Ng and Peter Chan attend the Hong Kong Film Awards in 2006. Photo: SCMP

In 2006, Ng gave birth to their daughter, Jilian. To this day, the couple remain happily unmarried and often make public appearances together at awards ceremonies and media events. Ng is said to have rejected Chan’s marriage proposal as she did not deem marriage a necessary commitment.

“I am not an appendage to anyone and I certainly do not need to deliver a baby in exchange for marriage,” Ng told the Post in 2009. “Besides, in this industry, it is so cool if you are remembered as an individual.

“I am not Mrs Chan; I don’t care about the title. And I am very comfortable with our relationship now.”

The second peak of her film career came in 2010 when Alex Law Kai-yui’s Echoes of the Rainbow was released to both critical and commercial acclaim. Ng’s role in the film again earned her a nomination for best actress at the Hong Kong Film Awards.
Ng and fellow cast member Buzz Chung with the Crystal Bear, the youth audience award, given to Echoes of the Rainbow at the Berlin International Film Festival. Photo: SCMP

The Golden Chicken franchise was brought back a third time in 2014 with Golden Chickensss – directed by Matt Chow Hoi-kwong, who had co-hosted a show with Ng at Commercial Radio Hong Kong in the mid-2000s. Ng, who also produced the film, was again nominated for best actress at the Hong Kong Film Awards.

Ng once told an interviewer that comedic acting “has never been an easy task”, since the genre is often neglected at major film awards. Even so, she not only made a name for herself as a comic actress, but has helped put comedy back on the map.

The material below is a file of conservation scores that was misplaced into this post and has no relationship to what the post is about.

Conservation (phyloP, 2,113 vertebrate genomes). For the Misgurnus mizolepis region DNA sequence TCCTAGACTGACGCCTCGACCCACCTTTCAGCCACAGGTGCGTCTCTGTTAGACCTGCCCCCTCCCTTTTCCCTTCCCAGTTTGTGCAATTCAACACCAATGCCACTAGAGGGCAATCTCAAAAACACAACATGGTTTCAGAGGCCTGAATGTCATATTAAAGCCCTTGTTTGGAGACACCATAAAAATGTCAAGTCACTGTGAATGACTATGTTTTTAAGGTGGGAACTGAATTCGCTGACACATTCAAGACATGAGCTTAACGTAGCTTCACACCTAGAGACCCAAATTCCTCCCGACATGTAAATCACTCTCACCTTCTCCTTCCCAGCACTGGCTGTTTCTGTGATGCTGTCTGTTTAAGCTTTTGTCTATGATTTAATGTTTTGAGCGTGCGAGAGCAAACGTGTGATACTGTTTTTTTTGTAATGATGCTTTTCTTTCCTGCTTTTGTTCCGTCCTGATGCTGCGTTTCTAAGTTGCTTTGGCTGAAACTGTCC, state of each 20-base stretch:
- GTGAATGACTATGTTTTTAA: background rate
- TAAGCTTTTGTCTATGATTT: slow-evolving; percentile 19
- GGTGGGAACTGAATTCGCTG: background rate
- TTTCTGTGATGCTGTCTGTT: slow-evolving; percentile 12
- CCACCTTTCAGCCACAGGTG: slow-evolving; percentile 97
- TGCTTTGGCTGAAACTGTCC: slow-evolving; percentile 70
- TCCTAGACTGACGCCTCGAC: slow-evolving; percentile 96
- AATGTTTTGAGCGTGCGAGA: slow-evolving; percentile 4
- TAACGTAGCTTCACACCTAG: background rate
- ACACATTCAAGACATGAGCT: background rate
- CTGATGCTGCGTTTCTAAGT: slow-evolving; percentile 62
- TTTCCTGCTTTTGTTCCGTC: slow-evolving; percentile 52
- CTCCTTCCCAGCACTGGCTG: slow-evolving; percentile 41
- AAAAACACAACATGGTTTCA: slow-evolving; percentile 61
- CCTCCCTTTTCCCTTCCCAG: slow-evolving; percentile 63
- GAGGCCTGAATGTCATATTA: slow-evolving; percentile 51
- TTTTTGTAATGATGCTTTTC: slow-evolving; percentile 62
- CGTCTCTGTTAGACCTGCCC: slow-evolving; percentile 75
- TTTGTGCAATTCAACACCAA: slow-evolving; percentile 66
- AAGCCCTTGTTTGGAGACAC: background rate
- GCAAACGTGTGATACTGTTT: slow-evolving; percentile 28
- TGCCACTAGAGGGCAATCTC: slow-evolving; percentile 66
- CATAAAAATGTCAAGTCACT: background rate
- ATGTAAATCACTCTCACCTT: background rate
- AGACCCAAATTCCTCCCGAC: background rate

In recent years, Ng has honed her craft in other positions on set. She made her directorial debut in 2017 with Goldbuster, and has been active as a producer.
Ng and Leung Chung-hang in a still from Zero to Hero (2021). Photo: Edko Films
She produced and starred in the 2021 sports drama Zero to Hero, which received eight nominations at the Hong Kong Film Awards.
She again did double duty in the 2022 comedy Chilli Laugh Story, the fifth-highest grossing Hong Kong film of that year.

One of Ng’s most recent public appearances was for the premiere of her latest film, Love Lies, at the 2024 Hong Kong International Film Festival on March 29, where her partner Chan and their daughter accompanied her on the red carpet.

Ng at the world premiere of Love Lies at the Hong Kong International Film Festival on March 29, 2024. Photo: HKIFF

“I didn’t grow up in a wealthy family,” Ng told the Post’s Edmund Lee in a 2014 interview. “My father worked very hard to bring us up. I’ve always been fighting an uphill battle.

“Every time I fall into a hole and have to climb up again, I wipe my tears and keep working. I just do my best.

“So when people are having fun, I’m hitting the gym – in all honesty I could just give up because nobody has asked anything of me. When people are feasting, I’m eating vegetables. I find it worthwhile, even though I have to continue with my suffering.

“Every day I’m striving to maintain the value of Ng Kwan-yu for another year or three months – and this applies as much to my career as it does my family.”